Folkestone Roman Villa.

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Appeal for Funds

The Appeal by the Kent Archaeological Rescue Unit in 2009 for funds for the preparation of its report on its major excavation on the Folkestone Roman Villa, has recently brought an offer of £1,000 from the Kent Archaeological Trust. However, another £13,000 remains to be raised and further offers are warmly welcomed.

Archaeologists have known for over 80 years that this Roman Villa has been subject to sea erosion, following its discovery and total excavation by Mr S E Winbolt in 1924. In 1989 the Kent Unit carried out the second major excavation, directed by Brian Philp, with the specific aim of determining how much of the Villa had been lost in the 60 years between (Kent Archaeological Review 99 page 206). This revealed that only about 30 feet of the cliff had gone, thus at a rate of only 6 inches a year. Careful checks annually since then have shown that no more of the Villa has been lost in the past 20 years. Even at 6 inches per annum, it would take over 200 years before the villa would be lost. Also some damage had been caused by army occupation of the site in the Second World War.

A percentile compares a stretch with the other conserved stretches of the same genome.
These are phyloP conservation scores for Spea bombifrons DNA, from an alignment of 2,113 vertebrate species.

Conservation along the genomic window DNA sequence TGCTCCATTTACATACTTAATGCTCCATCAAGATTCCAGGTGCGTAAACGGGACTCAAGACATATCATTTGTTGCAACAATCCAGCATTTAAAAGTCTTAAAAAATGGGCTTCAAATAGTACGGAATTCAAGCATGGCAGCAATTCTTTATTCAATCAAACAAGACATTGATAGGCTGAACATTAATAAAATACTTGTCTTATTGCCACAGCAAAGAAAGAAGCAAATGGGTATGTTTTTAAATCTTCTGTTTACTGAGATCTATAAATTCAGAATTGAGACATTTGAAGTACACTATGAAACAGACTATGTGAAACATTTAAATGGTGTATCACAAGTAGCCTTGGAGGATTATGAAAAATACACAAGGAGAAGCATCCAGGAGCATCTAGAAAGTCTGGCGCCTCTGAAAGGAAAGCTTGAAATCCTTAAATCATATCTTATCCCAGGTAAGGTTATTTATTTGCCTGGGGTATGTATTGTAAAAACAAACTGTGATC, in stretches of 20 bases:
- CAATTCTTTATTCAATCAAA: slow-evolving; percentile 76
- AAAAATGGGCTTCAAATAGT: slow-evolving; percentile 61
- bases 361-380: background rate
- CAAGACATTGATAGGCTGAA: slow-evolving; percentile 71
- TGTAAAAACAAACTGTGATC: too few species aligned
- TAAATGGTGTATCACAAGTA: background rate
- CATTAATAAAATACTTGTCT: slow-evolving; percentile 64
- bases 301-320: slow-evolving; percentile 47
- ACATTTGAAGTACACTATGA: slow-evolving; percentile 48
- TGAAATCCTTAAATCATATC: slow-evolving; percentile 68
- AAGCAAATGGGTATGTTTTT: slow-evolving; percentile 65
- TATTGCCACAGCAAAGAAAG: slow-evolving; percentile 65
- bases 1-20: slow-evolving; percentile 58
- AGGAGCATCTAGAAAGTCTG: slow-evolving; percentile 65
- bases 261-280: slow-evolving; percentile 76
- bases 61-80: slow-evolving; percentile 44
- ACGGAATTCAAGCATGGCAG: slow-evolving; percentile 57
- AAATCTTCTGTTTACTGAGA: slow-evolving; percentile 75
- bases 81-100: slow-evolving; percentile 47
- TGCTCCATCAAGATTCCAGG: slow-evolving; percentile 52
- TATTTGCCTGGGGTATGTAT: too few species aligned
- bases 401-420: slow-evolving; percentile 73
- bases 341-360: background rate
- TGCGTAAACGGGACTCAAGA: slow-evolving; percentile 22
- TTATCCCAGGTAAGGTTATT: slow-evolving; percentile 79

The Kent Unit planned to continue excavations on the Villa in 1990, until it was informed that the site had been filled with contaminated material. As the removal of this might present a hazard to local residents, walkers and holiday-makers the project was cancelled. The danger was that the fly-ash would blow over the neighbourhood.

The 1989 excavation also found evidence of prehistoric settlement beneath the Villa and thus confirmed the discoveries by Winbolt in 1924. Then, he had discovered several important Iron Age cremation burials beneath the Villa thus establishing the early origins of the site. In 1974 the Kent Unit found areas of greensand chipping from the site, showing that the area had been a production centre of quernstones in the late-Iron Age and early Roman periods. Later, Unit member Peter Keller, carried out extensive studies of this important industry. He reported over 60 actual quernstones and published the results widely in 1988 (Kent Archaeological Review 93 (1988, page 59). One of the quernstones is on display in the Roman Painted House at Dover.

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